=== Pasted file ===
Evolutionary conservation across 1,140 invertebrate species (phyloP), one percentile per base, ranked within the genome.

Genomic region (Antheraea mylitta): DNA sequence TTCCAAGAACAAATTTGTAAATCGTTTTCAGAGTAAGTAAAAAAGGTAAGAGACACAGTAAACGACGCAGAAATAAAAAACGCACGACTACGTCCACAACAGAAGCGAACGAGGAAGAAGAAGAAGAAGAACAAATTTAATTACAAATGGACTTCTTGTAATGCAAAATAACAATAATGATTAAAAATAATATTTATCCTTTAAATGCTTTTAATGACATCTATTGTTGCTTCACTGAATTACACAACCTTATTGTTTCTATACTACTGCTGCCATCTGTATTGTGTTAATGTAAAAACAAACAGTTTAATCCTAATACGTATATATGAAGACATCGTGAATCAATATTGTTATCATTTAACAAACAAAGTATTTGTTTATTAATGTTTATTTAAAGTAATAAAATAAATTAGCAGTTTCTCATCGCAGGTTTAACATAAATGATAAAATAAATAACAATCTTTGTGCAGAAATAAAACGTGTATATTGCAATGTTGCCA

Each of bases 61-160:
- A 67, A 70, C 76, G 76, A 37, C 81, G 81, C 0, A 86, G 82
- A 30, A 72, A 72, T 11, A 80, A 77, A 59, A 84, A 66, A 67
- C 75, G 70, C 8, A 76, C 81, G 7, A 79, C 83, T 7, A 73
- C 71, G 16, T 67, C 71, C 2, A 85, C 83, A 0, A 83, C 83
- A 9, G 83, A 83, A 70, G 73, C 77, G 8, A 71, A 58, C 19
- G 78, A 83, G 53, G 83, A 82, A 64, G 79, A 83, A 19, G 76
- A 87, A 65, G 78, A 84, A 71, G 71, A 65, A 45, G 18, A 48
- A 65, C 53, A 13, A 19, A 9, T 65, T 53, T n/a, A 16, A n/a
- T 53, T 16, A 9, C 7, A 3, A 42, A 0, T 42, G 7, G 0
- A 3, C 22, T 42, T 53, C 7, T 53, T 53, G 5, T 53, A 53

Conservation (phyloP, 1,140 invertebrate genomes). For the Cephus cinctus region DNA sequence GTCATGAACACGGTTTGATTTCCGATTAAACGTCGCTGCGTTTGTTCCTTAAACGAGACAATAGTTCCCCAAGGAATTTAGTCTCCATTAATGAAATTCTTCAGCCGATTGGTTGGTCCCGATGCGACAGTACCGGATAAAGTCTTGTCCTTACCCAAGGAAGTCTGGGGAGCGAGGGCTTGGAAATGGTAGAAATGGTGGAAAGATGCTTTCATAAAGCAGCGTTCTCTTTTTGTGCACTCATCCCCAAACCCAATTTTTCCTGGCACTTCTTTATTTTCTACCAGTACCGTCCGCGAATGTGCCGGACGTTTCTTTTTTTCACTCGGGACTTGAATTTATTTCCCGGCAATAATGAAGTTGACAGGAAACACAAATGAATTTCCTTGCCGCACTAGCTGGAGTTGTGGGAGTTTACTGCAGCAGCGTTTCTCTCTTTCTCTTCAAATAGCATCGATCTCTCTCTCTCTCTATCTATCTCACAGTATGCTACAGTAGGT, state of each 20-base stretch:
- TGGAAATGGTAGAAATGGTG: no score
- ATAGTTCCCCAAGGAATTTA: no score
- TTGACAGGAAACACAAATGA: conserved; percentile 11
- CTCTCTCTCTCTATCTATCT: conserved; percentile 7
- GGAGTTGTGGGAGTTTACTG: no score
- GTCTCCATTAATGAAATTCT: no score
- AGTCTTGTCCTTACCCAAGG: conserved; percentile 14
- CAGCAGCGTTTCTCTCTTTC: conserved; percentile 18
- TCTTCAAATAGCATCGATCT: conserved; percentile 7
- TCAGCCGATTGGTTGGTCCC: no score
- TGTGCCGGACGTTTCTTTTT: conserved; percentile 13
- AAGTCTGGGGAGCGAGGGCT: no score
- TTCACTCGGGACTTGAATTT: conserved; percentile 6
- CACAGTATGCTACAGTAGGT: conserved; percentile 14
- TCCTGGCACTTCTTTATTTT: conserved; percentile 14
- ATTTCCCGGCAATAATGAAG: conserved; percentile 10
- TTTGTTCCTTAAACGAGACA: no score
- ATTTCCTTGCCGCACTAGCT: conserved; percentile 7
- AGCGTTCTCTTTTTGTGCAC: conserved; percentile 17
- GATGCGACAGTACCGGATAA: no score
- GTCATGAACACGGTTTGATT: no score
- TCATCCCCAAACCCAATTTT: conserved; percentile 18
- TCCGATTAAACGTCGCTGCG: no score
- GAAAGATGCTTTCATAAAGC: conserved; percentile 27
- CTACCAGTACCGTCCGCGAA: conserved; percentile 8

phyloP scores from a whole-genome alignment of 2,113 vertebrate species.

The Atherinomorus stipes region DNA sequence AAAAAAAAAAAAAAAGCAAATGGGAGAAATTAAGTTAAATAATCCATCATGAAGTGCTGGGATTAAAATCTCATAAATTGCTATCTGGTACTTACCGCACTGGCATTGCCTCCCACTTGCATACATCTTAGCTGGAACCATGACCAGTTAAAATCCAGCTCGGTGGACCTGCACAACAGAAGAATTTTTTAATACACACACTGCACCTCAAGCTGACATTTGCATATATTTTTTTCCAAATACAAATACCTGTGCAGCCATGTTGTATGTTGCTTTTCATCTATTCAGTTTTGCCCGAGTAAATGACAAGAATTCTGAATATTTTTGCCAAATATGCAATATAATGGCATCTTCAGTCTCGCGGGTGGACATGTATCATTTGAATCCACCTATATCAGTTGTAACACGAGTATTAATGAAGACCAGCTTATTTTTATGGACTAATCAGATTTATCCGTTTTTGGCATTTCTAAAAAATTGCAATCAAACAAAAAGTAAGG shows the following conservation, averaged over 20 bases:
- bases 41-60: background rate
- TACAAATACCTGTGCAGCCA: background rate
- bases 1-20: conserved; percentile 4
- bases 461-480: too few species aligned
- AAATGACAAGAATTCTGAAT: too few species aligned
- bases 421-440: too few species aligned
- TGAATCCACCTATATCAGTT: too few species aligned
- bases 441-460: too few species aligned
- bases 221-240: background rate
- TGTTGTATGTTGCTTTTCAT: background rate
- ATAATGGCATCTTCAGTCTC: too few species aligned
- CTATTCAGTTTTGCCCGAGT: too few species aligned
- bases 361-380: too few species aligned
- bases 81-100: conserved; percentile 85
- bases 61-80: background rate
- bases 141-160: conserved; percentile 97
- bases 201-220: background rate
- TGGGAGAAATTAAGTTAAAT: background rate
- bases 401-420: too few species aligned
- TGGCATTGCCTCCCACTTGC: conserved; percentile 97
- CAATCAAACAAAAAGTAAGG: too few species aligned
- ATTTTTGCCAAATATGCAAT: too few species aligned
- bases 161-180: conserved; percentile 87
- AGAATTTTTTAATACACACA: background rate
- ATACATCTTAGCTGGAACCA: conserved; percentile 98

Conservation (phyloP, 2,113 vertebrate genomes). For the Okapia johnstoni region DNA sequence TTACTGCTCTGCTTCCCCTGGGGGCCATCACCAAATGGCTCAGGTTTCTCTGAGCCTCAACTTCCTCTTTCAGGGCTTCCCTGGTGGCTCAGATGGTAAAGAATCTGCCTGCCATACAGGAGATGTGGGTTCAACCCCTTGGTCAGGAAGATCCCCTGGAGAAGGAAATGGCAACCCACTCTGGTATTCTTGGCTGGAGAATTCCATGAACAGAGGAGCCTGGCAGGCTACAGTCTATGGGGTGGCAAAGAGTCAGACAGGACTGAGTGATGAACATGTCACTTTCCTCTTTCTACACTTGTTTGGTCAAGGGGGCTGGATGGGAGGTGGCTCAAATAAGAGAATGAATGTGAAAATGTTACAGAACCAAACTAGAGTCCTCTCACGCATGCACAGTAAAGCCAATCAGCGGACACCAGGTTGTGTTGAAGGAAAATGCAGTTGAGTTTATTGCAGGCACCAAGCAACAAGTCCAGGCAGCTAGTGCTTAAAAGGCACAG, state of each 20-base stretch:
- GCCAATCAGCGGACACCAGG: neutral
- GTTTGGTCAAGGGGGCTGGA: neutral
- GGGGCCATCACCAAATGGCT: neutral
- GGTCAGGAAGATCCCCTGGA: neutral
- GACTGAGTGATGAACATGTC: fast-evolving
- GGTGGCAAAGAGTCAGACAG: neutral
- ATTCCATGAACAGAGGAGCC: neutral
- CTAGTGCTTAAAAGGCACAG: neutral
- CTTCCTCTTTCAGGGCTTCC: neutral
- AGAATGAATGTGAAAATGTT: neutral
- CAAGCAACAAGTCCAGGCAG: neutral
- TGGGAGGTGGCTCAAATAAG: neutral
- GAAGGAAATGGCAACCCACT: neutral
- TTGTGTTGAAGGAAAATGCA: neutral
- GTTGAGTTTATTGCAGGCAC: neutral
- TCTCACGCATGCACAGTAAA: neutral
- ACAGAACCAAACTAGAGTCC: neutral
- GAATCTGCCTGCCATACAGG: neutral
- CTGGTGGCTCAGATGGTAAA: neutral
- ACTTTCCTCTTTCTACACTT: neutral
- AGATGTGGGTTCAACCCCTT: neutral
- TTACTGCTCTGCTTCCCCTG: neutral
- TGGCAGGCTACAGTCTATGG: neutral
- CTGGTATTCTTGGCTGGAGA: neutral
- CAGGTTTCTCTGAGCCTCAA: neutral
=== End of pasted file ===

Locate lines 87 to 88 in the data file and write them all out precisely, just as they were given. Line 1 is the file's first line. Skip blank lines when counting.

- ACTTTCCTCTTTCTACACTT: neutral
- AGATGTGGGTTCAACCCCTT: neutral